When a year and a day had passed Keo began watching for the return of Gouie; but he did not come, then or ever afterwards. For the black man had made a bundle of his bracelets and shell necklaces and little gold ornaments and had traveled many miles into another country, where the ancient and royal tribe of hippopotamuses was unknown.
I will!" cried Gouie. "Swear it by the bones of your grandfather!" commanded Keo, remembering that black men have no tusks to swear by. And Gouie swore it by the bones of his grandfather. Then Keo swam to the black one, who clambered upon his back again.
Then he found the walls were higher than his head, and that he was a prisoner. So he laughed a little at his own misfortune, and the laughter soothed him to sleep, so that he snored all through the night until daylight came. When Gouie peered over the edge of the pit next morning he exclaimed: "Why, 'tis Ippi the Jolly One!"
So they paid the price and climbed to their seats, after which the foremost said: "Run, mud-wallower run!" And Keo ran as before and carried them to the mouth of Glinkomok's cave, and returned alone. But now Gouie became anxious to know the fate of his fellows, for he was the only black man left in his village. So he mounted the hippopotamus and cried: "Run, river-hog run!"
Gouie had counted the days and knew when to expect Keo; but he was astonished at the monstrous size to which his captive had grown, and congratulated himself on the wise bargain he had made. And Keo was so fat that Gouie determined to eat him that is, all of him he possibly could, and the remainder of the carcass he would trade off to his fellow villagers.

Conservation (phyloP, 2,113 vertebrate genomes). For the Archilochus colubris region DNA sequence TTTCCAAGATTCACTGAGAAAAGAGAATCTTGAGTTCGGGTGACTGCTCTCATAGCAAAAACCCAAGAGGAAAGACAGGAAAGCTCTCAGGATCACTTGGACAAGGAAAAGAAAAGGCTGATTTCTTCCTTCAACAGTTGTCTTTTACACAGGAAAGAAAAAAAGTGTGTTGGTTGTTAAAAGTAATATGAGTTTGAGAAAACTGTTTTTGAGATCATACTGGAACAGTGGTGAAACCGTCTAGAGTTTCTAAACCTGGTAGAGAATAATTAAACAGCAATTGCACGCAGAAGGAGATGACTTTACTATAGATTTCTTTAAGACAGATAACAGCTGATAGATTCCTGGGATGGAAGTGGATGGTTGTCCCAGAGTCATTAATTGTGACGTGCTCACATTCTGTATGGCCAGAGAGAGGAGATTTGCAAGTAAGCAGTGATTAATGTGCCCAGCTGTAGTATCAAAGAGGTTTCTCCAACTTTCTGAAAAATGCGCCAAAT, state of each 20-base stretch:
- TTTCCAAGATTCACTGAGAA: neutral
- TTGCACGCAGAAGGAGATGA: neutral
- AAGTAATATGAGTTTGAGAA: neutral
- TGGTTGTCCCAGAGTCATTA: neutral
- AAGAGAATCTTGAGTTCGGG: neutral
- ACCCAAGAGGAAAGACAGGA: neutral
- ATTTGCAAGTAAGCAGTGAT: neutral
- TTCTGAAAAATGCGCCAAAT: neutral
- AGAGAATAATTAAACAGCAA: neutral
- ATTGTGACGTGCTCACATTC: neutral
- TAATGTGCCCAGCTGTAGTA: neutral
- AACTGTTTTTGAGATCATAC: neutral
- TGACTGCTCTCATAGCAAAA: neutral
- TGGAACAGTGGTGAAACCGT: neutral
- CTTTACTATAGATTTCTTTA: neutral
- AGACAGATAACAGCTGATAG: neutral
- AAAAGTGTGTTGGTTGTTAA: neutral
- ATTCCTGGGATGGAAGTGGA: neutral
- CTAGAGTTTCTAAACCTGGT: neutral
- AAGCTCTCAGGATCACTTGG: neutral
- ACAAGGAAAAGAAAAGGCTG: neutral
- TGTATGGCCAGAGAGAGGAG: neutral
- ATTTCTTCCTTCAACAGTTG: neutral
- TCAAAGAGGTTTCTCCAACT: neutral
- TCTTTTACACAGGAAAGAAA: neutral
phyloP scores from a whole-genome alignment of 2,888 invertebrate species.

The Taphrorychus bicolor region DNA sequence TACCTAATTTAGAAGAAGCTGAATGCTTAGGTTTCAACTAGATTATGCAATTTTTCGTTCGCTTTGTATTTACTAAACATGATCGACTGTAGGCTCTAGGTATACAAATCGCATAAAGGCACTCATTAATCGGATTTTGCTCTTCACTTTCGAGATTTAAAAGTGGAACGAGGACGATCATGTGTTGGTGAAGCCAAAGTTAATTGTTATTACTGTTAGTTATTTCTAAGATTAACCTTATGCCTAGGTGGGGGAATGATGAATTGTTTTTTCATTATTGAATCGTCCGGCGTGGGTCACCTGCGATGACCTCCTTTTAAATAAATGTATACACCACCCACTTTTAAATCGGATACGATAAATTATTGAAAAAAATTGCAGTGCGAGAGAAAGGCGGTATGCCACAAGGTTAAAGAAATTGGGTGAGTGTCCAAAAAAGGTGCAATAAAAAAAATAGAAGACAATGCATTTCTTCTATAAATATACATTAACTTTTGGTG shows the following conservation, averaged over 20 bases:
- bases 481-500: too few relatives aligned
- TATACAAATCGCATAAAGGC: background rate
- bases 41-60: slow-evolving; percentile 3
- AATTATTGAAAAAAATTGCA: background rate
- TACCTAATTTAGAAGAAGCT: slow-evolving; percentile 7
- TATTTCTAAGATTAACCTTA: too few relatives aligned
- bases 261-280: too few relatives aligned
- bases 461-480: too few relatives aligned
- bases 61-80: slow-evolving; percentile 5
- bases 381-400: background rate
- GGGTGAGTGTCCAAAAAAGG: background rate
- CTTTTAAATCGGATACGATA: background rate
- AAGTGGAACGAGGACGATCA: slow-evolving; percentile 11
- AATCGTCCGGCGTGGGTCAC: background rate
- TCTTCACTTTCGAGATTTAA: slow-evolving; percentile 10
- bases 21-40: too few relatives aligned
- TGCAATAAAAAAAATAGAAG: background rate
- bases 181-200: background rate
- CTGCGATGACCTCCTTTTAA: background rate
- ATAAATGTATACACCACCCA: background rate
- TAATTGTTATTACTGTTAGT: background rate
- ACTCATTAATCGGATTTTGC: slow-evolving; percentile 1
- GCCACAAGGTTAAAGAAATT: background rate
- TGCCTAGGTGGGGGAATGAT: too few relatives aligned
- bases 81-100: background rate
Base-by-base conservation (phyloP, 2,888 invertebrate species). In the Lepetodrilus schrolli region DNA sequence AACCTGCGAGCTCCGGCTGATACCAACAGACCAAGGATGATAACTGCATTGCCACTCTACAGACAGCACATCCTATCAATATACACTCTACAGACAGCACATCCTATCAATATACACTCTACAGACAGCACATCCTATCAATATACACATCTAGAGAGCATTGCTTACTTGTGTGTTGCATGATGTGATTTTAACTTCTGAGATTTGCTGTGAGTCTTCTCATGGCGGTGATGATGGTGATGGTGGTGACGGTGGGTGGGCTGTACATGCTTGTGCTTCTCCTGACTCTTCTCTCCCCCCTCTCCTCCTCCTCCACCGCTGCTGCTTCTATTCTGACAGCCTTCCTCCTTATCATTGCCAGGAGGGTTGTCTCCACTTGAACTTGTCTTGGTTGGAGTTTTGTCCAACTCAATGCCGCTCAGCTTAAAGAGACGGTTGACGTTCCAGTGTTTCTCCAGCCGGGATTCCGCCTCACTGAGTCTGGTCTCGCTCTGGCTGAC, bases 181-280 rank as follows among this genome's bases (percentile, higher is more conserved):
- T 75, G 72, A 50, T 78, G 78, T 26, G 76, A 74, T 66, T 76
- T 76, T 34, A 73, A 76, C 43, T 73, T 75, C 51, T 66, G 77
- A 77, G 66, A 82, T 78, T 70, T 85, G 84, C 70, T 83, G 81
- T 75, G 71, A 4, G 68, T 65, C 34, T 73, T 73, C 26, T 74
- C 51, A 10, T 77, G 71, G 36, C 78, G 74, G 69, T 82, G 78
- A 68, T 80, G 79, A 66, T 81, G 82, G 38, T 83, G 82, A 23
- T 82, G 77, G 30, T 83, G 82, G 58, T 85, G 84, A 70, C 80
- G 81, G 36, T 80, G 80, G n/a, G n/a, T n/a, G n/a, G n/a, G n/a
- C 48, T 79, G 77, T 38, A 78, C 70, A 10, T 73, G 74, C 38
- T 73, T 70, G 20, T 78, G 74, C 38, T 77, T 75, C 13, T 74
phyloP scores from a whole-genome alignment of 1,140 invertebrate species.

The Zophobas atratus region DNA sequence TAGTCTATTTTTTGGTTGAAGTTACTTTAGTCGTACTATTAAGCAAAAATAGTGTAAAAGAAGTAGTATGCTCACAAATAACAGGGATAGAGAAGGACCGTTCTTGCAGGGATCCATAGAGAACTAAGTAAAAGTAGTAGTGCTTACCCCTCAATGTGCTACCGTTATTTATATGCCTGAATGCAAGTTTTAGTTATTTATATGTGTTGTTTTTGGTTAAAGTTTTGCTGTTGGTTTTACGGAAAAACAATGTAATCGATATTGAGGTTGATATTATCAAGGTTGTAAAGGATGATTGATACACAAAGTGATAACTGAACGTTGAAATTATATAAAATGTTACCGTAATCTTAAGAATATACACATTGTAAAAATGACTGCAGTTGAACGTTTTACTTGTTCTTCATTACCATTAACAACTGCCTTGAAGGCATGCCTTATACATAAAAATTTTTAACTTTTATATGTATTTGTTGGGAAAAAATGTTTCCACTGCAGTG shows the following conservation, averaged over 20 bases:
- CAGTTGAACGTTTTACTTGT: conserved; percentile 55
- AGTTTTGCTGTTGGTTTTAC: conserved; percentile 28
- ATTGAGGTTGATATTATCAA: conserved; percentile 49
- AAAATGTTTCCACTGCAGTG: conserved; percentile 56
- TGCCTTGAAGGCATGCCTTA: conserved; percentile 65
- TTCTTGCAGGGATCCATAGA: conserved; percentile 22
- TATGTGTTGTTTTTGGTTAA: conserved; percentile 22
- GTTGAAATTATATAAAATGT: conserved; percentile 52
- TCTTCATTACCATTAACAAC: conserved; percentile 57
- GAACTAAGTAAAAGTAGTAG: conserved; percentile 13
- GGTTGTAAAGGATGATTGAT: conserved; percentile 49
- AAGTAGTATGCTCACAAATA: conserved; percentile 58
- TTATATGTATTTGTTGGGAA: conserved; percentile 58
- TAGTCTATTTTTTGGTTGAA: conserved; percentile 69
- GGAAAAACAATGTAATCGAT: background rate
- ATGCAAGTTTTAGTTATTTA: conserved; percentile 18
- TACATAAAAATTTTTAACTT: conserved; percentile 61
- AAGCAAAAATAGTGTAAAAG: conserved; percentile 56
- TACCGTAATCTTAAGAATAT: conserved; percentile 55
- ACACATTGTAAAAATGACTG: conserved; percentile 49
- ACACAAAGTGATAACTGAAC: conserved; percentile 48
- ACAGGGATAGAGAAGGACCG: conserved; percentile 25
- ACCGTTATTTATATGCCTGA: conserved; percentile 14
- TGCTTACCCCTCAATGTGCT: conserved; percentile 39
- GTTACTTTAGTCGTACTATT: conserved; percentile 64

Gouie was much pleased, for he knew that in a year and a day Keo would be almost full grown. So he began digging away one end of the pit and filling it up with the earth until he had made an incline which would allow the hippopotamus to climb out.
So he took a knife and tried to stick it into the hippopotamus, but the skin was so tough the knife was blunted against it. Then he tried other means; but Keo remained unhurt. And now indeed the Jolly One laughed his most gleeful laugh, till all the forest echoed the "guk-uk-uk-uk-uk!" And Gouie decided not to kill him, since that was impossible, but to use him for a beast of burden.
Keo was so pleased when he found himself upon the surface of the earth again that he indulged in a merry fit of laughter, after which he said: "Good-by, Gouie; in a year and a day you will see me again." Then he waddled away toward the river to see his mother and get his breakfast, and Gouie returned to his village.
Keo recognized the scent of a black man and tried to raise his head high enough to bite him. Seeing which Gouie spoke in the hippopotamus language, which he had learned from his grandfather, the sorcerer. "Have peace, little one; you are my captive." "Yes; I will have a piece of your leg, if I can reach it," retorted Keo; and then he laughed at his own joke: "Guk-uk-uk-uk!"
Keo returned alone to the village, and Gouie asked, with surprise: "Where are my brothers:" "I do not know," answered Keo. "I took them far away, and they remained where I left them." Gouie would have asked more questions then, but another crowd of black men impatiently waited to ride on the back of the laughing hippopotamus.